Once we felt more confident about what the children were wondering about and how we might support those ideas through a project, we dove in enthusiastically. We started out by asking the children, "What is a good guy and what is a bad guy?" And from the beginning we felt stuck. Maybe what we really needed to consider was how we were going to go about supporting the developing understanding of these abstract ideas. In response to our question we heard lots of talk about weapons, stealing, robbing, and killing. The good guys were essentially abandoned from the conversation and the idea of the power that weapons held seemed to be so distracting that the children wouldn't or couldn't really consider what it was we were really asking them. This was not our idea of engaging, meaningful project work. This wasn't working for us. And instead of helping children to uncover their own assumptions about good guys and bad guys, instead of helping them see the wonder and awe in the world around them, it felt like we had done the opposite. Two Opal goals in particular stick out in my mind as goals we were really hoping to connect to through this work:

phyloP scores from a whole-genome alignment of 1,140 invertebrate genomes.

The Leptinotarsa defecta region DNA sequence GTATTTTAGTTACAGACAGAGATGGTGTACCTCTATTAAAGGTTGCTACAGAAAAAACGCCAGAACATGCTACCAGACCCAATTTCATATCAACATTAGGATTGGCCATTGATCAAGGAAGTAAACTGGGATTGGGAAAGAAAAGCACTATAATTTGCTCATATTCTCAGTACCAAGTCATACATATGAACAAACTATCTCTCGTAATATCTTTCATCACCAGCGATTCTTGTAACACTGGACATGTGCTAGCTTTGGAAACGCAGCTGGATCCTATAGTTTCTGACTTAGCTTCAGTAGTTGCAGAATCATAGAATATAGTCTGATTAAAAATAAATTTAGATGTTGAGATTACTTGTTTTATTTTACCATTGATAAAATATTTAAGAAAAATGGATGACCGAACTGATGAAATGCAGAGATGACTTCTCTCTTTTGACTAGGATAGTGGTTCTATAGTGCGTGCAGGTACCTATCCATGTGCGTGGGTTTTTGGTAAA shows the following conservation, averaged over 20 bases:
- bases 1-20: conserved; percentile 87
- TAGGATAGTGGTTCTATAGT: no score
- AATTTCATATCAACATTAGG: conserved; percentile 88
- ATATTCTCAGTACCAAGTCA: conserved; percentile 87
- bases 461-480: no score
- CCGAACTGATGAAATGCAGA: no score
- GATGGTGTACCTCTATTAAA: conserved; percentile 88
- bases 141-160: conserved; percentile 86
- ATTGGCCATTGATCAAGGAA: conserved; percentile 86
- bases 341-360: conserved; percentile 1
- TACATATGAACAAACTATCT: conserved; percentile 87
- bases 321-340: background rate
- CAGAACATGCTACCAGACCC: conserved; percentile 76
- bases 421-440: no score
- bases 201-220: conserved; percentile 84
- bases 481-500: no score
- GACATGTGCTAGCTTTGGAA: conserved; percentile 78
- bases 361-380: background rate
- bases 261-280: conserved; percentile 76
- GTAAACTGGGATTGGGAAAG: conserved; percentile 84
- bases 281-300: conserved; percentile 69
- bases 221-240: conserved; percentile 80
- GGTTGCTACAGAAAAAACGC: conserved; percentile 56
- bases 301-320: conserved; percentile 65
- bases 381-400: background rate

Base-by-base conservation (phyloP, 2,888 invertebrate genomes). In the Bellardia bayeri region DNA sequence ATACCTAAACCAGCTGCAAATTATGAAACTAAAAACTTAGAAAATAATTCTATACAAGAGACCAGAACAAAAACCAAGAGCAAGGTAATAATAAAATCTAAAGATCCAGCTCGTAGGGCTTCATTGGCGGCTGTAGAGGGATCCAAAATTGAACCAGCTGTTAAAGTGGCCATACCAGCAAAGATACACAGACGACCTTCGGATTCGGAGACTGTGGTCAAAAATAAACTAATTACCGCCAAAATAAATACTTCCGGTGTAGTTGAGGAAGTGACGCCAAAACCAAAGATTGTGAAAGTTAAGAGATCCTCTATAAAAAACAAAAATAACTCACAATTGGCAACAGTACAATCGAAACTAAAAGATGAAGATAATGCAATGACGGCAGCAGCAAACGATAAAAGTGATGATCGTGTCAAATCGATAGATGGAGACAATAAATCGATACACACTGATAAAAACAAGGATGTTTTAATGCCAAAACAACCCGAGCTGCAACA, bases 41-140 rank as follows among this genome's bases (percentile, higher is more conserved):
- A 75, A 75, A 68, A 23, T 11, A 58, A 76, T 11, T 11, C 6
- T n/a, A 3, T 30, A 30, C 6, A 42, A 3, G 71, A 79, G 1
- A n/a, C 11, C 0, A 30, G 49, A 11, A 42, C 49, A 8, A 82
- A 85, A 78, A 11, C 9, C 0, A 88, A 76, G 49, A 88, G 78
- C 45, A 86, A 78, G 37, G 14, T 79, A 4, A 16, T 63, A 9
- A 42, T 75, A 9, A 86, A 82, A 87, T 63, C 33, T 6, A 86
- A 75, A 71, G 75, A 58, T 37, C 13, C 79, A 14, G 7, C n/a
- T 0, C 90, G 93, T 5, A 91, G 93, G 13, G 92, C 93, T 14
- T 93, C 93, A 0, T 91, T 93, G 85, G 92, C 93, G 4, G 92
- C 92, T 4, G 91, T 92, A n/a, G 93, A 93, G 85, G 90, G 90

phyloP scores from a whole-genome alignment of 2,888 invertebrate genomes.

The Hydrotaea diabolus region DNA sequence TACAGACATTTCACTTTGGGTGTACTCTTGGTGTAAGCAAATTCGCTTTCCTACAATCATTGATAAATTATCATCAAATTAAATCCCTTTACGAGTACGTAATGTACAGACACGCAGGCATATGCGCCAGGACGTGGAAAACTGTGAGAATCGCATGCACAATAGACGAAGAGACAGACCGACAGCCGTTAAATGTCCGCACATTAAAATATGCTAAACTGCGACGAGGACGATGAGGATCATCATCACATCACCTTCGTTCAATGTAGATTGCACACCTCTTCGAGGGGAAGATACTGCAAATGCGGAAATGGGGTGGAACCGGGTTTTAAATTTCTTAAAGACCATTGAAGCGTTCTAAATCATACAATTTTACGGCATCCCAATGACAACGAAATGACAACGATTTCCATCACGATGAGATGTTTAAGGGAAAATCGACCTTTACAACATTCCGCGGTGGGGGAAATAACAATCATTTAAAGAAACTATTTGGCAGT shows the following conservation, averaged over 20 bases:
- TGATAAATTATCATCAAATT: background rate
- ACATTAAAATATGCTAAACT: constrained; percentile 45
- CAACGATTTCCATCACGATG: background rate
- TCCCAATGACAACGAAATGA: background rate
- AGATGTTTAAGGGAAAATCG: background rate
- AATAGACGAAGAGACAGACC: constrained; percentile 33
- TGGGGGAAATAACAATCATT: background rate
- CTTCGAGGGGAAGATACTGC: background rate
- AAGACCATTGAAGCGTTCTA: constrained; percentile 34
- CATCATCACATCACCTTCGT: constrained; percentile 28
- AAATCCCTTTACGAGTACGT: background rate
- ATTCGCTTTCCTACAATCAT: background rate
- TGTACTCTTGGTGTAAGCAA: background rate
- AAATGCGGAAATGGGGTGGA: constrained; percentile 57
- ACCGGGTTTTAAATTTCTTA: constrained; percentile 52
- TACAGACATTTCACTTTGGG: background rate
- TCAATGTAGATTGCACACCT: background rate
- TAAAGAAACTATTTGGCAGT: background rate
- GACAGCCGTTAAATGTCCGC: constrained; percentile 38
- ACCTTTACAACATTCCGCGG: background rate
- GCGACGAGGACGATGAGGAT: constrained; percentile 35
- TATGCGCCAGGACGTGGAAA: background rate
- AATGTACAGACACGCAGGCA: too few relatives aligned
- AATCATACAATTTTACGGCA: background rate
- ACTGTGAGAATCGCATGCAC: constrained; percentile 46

- Discover, cultivate and express the joy and wonder of learning
- Develop an understanding and curiosity about multiple points of view. Have value and empathy for experiences and perspectives different from one’s own.
Immediately I realized that we weren't touching on these goals. It felt more like we were moving away from them. We wanted to really follow the interests of the children but we wanted to do so in a way that also supported the goals we have for students at Opal. We didn't really think we could get there if we allowed the focus to stay on weapons and stealing.
So we asked ourselves, how could we pursue this idea of good guys vs. bad guys in a way that supported our goals for children at Opal? We reconsidered: What information did we already have about what would hold this particular group of children's interests? How could we support children to develop empathy for other perspectives? How would we use what they were already interested in? What had got us to this understanding of what they were interested in in the first place?